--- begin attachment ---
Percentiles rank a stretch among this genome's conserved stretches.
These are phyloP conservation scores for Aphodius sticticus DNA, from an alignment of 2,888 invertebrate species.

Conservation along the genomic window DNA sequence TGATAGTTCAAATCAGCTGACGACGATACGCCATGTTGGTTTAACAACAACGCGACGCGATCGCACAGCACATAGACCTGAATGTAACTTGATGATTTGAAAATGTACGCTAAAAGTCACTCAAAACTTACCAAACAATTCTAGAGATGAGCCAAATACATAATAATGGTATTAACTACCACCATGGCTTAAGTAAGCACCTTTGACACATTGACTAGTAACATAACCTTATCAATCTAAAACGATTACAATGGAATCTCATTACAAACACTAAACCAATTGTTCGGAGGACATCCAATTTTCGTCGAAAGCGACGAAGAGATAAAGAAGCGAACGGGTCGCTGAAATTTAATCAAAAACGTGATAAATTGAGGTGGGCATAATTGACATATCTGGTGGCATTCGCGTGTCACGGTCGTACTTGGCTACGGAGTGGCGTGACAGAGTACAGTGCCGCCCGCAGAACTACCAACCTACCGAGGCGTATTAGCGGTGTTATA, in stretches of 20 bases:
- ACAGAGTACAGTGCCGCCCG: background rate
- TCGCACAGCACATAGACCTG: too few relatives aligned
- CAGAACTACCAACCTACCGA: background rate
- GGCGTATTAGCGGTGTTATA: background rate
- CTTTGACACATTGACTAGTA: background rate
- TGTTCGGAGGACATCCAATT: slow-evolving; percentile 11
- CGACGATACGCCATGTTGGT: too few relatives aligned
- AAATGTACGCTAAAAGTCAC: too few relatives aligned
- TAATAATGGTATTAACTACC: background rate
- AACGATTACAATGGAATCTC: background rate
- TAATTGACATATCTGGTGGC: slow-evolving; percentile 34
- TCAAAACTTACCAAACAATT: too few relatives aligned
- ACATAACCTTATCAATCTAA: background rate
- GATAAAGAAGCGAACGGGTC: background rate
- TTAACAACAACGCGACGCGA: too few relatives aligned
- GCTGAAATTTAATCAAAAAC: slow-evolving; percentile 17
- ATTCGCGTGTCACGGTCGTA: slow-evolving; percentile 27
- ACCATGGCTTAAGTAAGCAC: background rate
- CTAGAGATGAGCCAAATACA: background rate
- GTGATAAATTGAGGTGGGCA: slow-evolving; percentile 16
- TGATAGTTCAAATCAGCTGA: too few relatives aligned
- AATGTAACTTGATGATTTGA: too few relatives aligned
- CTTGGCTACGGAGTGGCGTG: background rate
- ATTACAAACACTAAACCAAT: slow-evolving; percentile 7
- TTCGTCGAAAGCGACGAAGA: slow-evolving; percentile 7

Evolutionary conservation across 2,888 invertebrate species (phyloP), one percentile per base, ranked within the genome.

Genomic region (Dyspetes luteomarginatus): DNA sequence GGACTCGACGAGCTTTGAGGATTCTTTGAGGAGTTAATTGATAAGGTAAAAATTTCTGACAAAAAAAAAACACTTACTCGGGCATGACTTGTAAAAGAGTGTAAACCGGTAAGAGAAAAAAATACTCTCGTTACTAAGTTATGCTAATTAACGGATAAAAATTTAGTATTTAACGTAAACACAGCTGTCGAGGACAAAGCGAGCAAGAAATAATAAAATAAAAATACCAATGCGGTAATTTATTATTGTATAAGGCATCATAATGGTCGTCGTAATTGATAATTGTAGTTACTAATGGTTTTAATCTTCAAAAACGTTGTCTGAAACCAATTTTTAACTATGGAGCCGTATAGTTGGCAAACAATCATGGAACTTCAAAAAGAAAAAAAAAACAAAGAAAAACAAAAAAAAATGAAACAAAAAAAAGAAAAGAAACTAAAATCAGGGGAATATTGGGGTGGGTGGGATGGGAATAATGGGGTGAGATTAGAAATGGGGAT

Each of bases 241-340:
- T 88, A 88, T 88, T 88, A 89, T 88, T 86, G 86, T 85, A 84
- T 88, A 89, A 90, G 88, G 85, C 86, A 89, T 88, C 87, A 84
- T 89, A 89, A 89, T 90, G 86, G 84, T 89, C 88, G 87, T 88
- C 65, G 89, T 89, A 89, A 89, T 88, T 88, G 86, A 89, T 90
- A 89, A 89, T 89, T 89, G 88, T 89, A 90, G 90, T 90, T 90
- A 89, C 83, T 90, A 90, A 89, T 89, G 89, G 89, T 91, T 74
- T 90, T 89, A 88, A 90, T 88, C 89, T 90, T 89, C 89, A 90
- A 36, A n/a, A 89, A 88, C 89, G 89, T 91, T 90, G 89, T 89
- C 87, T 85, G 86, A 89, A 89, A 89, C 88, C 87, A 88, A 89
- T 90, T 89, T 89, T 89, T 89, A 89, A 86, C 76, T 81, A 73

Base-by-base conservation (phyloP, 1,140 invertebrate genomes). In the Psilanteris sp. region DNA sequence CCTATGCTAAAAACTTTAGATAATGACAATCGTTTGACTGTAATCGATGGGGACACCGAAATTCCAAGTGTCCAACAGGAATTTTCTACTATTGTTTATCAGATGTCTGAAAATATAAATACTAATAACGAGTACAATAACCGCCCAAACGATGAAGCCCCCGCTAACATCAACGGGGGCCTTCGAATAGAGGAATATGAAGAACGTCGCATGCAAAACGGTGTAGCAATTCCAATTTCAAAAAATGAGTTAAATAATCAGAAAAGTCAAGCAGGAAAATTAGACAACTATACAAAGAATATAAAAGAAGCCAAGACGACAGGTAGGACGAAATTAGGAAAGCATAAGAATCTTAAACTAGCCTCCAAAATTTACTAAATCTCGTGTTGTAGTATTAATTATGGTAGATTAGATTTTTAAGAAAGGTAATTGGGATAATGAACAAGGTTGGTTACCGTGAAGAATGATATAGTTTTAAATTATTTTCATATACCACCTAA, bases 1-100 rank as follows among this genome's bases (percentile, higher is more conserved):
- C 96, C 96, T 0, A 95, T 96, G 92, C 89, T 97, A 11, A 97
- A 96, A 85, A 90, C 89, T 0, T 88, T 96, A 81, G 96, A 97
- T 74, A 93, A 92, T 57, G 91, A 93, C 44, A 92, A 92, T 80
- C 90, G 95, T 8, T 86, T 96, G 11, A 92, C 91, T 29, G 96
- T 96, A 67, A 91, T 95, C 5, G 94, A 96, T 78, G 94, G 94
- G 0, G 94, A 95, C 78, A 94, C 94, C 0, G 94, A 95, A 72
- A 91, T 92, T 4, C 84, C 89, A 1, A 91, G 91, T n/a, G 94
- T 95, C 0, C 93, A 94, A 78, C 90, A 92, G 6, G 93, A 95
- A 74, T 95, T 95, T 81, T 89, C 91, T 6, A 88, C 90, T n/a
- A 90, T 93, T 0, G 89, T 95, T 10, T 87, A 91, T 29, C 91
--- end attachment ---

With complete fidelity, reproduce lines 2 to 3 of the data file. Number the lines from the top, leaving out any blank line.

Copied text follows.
These are phyloP conservation scores for Aphodius sticticus DNA, from an alignment of 2,888 invertebrate species.

Conservation along the genomic window DNA sequence TGATAGTTCAAATCAGCTGACGACGATACGCCATGTTGGTTTAACAACAACGCGACGCGATCGCACAGCACATAGACCTGAATGTAACTTGATGATTTGAAAATGTACGCTAAAAGTCACTCAAAACTTACCAAACAATTCTAGAGATGAGCCAAATACATAATAATGGTATTAACTACCACCATGGCTTAAGTAAGCACCTTTGACACATTGACTAGTAACATAACCTTATCAATCTAAAACGATTACAATGGAATCTCATTACAAACACTAAACCAATTGTTCGGAGGACATCCAATTTTCGTCGAAAGCGACGAAGAGATAAAGAAGCGAACGGGTCGCTGAAATTTAATCAAAAACGTGATAAATTGAGGTGGGCATAATTGACATATCTGGTGGCATTCGCGTGTCACGGTCGTACTTGGCTACGGAGTGGCGTGACAGAGTACAGTGCCGCCCGCAGAACTACCAACCTACCGAGGCGTATTAGCGGTGTTATA, in stretches of 20 bases: